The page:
There are numerous studies (like this one from Yale or this one from Harvard) that show that abuse changes the way our brains process emotions, fear and pain. Although this includes things like physical, emotional and child abuse, it also means sexual abuse. That includes rape. These studies mean that if you have been a victim of these sorts of situations, you are highly sensitive to emotions like fear or panic, and anything that could be viewed as a threat will be viewed as a threat. If you have a memory associated with those or similar words, or even the intent and feeling behind it, you may be triggered to feel emotions that you cannot control: usually panic, fear and anxiety. Being triggered is a real and painful thing. It is out of your control and can be embarrassing and debilitating. These posters pose a real risk to trigger rape and abuse victims.

As a community, we have a responsibility to those around us to be sensitive. Most sources indicate that 1 in 4 women on a college campus are rape victims (there is some debate…some numbers go as low as 2%, although those discount alcohol and drug related rape). These numbers show that there are women on our campus who have had to deal with this issue. This is real and it affects the people around us. We would not put up posters with jokes about cancer, about PTSD, about eating disorders or other, supposedly more serious sources of trauma. I believe that these posters and the fact that there has been no comment on them is a sign that our community is not sensitive to the real repercussions of things like rape and sexual harassment, and I believe that this is a place for us to start to address that issue.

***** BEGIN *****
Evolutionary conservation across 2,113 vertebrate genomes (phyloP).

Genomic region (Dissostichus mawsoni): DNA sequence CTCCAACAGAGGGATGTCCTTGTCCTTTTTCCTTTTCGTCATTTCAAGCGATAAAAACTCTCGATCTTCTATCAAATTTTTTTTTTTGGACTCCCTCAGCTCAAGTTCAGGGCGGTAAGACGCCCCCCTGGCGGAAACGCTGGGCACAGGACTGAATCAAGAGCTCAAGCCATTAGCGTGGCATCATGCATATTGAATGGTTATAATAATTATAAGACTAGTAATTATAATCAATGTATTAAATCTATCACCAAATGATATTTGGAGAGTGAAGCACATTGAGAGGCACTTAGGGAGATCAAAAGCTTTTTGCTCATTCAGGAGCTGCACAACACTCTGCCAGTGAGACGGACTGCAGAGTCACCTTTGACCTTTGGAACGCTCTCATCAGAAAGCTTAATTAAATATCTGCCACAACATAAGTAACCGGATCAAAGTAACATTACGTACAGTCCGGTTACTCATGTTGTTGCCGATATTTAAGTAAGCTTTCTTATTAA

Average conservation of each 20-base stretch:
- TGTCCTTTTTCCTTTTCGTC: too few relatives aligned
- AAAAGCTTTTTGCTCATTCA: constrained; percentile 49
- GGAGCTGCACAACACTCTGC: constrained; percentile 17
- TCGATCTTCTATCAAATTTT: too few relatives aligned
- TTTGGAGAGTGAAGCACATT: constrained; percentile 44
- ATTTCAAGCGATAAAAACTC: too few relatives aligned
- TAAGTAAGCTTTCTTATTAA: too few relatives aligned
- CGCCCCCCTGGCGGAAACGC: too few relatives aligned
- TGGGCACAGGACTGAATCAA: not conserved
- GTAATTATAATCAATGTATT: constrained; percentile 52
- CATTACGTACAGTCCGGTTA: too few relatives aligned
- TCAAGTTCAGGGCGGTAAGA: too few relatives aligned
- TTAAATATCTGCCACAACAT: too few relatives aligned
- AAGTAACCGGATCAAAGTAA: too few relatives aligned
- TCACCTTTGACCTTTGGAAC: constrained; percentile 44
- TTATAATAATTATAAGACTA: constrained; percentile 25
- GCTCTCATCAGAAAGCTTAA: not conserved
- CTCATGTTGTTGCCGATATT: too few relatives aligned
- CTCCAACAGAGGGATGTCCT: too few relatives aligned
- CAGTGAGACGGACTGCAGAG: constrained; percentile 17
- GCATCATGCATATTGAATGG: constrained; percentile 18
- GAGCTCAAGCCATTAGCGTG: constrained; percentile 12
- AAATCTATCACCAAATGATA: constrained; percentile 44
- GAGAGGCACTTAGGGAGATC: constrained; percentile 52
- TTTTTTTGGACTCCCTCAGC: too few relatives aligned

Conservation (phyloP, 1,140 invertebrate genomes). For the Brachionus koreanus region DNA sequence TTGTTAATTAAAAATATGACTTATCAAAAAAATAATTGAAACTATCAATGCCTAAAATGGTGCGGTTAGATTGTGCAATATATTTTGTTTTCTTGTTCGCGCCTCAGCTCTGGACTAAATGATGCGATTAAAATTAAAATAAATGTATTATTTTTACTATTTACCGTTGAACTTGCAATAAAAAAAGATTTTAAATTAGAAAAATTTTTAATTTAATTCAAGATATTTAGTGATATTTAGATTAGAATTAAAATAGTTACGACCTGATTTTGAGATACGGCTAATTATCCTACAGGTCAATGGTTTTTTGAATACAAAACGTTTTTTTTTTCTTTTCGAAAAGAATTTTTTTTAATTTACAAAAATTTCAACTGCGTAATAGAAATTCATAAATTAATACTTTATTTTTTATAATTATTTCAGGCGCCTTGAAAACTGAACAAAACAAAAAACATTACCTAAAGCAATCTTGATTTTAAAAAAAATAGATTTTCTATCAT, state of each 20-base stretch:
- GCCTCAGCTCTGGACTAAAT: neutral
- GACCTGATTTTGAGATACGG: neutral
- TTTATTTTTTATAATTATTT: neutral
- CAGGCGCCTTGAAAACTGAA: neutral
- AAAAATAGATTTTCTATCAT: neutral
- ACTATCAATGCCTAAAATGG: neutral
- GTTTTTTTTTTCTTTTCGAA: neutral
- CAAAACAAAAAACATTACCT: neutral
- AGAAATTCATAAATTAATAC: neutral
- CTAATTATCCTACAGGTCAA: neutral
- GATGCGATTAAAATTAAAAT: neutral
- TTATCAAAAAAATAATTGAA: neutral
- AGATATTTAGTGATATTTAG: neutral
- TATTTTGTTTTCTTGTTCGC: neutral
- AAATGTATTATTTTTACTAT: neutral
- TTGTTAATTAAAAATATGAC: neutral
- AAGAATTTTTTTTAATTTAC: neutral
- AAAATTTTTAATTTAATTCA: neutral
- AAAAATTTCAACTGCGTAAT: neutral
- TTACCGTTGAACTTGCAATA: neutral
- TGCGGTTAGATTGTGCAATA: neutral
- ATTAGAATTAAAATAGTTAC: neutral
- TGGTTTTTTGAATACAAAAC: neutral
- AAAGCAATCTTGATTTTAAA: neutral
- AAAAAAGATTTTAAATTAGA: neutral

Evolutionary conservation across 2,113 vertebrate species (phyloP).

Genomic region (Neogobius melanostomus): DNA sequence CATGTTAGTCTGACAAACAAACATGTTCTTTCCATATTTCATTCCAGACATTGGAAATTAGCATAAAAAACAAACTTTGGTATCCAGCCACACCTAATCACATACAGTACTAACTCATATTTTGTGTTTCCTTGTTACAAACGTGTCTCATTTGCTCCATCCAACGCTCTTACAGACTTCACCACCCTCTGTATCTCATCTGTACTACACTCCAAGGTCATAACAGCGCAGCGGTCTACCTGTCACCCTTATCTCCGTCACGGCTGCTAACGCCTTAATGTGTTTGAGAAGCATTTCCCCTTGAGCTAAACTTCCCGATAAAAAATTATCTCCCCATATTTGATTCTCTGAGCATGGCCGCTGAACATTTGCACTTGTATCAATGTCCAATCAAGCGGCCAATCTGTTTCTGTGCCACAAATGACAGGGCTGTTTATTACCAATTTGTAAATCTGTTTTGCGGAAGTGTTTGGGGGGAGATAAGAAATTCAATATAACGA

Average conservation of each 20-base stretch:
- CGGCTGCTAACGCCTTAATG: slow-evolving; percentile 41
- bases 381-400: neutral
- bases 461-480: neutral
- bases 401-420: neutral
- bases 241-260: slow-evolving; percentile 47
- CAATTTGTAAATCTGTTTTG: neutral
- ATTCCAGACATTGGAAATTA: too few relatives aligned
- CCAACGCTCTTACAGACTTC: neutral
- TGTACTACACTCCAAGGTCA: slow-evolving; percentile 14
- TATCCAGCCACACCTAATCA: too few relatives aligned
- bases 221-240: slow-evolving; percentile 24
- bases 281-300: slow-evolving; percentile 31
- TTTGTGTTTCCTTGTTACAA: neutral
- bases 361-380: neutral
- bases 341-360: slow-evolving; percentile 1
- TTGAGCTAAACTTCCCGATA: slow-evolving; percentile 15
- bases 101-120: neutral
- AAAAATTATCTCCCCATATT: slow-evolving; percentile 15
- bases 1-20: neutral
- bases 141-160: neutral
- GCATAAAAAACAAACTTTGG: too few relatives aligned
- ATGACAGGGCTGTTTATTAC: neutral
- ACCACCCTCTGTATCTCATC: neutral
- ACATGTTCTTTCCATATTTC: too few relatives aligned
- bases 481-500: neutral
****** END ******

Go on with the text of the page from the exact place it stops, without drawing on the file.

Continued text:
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Olivia

Olivia